Feeds

Brinkster.com battens down the hatches

We're gonna need to change your lost password. Thanks

Choosing a cloud hosting partner with confidence

Web host Brinkster.com is requiring customers to change their account passwords because some of them may have been compromised, according to people who say they've received security bulletins. If confirmed, the breach is the latest example of sensitive information being lost en masse as a result of security lapses by a large service provider.

"Brinkster has reason to believe some User Names and Passwords may have been Compromised," the company warned in an email sent recently to its customers. "To ensure website security, we mandate that you change your password for your account. If you do not change your password, Brinkster will automatically change it for you."

Another version of the email informs customers that their account has already been changed, according to this blog entry. Officials at Brinkster, which claims to be a top hosting provider in the US that serves customers in 175 countries, didn't respond to requests for comment.

(As always, your reporter would be grateful for any additional information our readers can supply. Confidentiality is assured.)

Credit card numbers for Brinkster customers haven't been accessed, according to the email. But the email doesn't vouch for the security of shopping-cart programs and databases that may have been hosted on Brinkster servers. The lack of information is prompting anxiety among some customers.

"This is scary as what happens if someone hack [sic] the system and destroy the website image that I have been trying to develop over the months," an author blogging about the email wrote.

Brinkster's warning is part of a trend of security scares that seem to result from breaches not by individual users but by the service providers they hire. Late yesterday, UK-based ISP PlusNet took responsibility for a breach that exposed thousands of email addresses of subscribers and contacts to spammers. It turns out PlusNet's implementation of the @Mail webmail code was faulty. In addition to purloining email addresses, the perpetrators loaded pop-up malware onto a PlusNet email server that that tried to install a Trojan on to the user's machine.

And according to a story on Security Fix, as much as a third of the sites hosted by IPOWER included code designed to install malware on the machines of those who visited them. Security Fix went on to report that IPOWER's virtual servers, which run scores of sites on a single machine, were running woefully insecure versions of Apache and PHP. That means there's a decent chance at least some of the naughty sites were the result of lapses at IPOWER rather than the fault of the host's customers. ®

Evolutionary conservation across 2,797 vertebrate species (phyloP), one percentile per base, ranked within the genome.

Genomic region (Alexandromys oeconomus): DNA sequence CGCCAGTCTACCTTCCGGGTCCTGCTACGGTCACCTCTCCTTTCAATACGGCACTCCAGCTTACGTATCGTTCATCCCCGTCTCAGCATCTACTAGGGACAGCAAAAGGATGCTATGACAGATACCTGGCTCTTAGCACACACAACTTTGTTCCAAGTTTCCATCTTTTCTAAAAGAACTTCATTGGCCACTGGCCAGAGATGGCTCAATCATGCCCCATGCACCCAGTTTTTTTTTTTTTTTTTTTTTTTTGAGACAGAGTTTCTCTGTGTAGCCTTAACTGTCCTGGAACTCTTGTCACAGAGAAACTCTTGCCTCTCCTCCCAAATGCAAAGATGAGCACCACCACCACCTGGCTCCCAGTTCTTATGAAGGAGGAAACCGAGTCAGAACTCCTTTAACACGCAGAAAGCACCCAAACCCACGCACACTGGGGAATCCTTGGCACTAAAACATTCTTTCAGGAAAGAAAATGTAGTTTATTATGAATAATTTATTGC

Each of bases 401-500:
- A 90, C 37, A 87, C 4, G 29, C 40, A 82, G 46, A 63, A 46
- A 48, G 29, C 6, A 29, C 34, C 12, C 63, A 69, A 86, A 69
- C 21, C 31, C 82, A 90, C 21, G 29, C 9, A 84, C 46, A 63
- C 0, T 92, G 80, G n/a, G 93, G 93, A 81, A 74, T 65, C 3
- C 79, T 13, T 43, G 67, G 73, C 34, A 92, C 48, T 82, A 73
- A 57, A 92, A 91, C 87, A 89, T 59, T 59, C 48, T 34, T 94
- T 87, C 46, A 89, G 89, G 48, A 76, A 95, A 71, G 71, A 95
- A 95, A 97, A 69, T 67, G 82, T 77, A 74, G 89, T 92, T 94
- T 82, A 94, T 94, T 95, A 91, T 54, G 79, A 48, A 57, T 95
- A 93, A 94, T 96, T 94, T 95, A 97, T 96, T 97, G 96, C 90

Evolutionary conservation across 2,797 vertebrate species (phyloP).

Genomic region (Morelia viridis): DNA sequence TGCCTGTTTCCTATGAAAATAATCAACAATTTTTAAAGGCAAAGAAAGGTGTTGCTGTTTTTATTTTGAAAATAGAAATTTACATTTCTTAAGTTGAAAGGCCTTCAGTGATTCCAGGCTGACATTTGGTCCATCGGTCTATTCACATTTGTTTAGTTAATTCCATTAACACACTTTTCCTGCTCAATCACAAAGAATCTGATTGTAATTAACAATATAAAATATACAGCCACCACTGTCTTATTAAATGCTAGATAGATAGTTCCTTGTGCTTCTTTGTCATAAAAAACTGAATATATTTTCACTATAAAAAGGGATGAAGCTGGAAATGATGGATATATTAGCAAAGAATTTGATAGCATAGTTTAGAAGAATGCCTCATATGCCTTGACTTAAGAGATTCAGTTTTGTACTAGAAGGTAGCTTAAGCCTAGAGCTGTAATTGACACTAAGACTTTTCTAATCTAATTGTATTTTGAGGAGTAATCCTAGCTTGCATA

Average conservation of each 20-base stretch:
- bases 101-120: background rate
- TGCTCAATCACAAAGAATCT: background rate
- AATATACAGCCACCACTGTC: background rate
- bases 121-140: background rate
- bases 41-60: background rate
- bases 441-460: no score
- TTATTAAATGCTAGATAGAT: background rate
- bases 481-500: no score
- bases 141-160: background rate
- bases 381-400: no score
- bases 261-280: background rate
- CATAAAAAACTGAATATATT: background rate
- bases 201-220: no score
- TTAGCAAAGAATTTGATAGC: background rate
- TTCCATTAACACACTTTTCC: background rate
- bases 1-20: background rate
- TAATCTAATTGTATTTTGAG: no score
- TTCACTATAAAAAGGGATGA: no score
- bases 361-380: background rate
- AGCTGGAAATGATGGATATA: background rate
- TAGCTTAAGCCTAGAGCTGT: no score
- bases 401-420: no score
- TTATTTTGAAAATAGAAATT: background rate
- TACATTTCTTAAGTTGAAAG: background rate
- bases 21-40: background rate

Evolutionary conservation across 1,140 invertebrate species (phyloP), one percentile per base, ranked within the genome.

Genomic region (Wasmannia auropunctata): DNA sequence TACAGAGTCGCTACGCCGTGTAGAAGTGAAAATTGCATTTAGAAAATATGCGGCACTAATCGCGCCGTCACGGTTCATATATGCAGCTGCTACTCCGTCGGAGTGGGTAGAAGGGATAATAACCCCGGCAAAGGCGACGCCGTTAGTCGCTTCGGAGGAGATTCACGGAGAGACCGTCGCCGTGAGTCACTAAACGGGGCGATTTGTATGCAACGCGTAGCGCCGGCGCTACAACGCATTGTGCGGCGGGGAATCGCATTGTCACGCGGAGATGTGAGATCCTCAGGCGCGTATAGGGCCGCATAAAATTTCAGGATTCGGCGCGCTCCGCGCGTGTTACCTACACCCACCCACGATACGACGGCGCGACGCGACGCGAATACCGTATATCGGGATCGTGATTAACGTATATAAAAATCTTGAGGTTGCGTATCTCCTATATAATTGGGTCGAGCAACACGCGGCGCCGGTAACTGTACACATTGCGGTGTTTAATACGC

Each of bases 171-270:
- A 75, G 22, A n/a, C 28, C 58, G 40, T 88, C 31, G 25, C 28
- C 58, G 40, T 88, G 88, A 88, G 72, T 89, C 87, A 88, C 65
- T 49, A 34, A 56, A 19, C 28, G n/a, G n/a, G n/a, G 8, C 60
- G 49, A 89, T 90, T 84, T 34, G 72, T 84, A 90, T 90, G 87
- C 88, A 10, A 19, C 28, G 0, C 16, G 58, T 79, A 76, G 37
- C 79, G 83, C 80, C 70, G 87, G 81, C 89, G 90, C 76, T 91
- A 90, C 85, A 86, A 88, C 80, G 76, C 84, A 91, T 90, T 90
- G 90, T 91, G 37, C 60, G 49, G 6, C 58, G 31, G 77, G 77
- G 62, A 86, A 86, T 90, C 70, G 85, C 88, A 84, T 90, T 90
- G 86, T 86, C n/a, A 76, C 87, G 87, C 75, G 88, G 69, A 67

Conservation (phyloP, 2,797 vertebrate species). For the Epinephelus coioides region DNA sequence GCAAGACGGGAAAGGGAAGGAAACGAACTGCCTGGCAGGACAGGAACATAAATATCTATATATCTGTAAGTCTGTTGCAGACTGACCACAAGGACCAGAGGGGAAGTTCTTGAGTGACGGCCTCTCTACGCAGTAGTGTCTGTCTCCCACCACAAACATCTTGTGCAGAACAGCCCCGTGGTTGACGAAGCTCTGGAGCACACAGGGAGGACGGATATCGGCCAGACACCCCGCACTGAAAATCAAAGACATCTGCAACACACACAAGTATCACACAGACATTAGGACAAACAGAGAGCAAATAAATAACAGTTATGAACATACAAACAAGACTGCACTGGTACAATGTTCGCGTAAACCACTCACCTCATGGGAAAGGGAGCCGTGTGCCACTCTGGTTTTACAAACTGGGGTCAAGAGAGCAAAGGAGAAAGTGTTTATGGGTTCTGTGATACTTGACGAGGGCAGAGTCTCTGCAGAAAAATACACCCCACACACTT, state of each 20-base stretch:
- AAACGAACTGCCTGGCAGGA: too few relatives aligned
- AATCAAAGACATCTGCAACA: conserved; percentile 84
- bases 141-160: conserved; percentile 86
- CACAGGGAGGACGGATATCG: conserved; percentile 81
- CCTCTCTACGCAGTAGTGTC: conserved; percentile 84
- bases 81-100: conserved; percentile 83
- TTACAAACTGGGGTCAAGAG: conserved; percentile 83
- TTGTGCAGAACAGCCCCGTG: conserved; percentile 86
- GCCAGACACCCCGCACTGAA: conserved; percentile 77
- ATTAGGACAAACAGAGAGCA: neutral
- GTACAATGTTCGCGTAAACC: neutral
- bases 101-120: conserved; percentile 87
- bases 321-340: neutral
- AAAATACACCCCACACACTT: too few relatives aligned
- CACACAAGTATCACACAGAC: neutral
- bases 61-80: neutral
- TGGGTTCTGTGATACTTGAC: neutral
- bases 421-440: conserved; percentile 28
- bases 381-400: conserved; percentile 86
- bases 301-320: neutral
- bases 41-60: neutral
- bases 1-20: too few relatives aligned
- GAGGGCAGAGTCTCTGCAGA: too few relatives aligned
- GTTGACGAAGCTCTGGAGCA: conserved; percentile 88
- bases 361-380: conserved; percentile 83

Internet Security Threat Report 2014

More from The Register

next story
FYI: OS X Yosemite's Spotlight tells Apple EVERYTHING you're looking for
It's on by default – didn't you read the small print?
Russian hackers exploit 'Sandworm' bug 'to spy on NATO, EU PCs'
Fix imminent from Microsoft for Vista, Server 2008, other stuff
Edward who? GCHQ boss dodges Snowden topic during last speech
UK spies would rather 'walk' than do 'mass surveillance'
Microsoft pulls another dodgy patch
Redmond makes a hash of hashing add-on
'LulzSec leader Aush0k' found to be naughty boy not worthy of jail
15 months home detention leaves egg on feds' faces as they grab for more power
China is ALREADY spying on Apple iCloud users, claims watchdog
Attack harvests users' info at iPhone 6 launch
Carders punch holes through Staples
Investigation launched into East Coast stores
prev story

Whitepapers

Forging a new future with identity relationship management
Learn about ForgeRock's next generation IRM platform and how it is designed to empower CEOS's and enterprises to engage with consumers.
Why and how to choose the right cloud vendor
The benefits of cloud-based storage in your processes. Eliminate onsite, disk-based backup and archiving in favor of cloud-based data protection.
Three 1TB solid state scorchers up for grabs
Big SSDs can be expensive but think big and think free because you could be the lucky winner of one of three 1TB Samsung SSD 840 EVO drives that we’re giving away worth over £300 apiece.
Reg Reader Research: SaaS based Email and Office Productivity Tools
Read this Reg reader report which provides advice and guidance for SMBs towards the use of SaaS based email and Office productivity tools.
Security for virtualized datacentres
Legacy security solutions are inefficient due to the architectural differences between physical and virtual environments.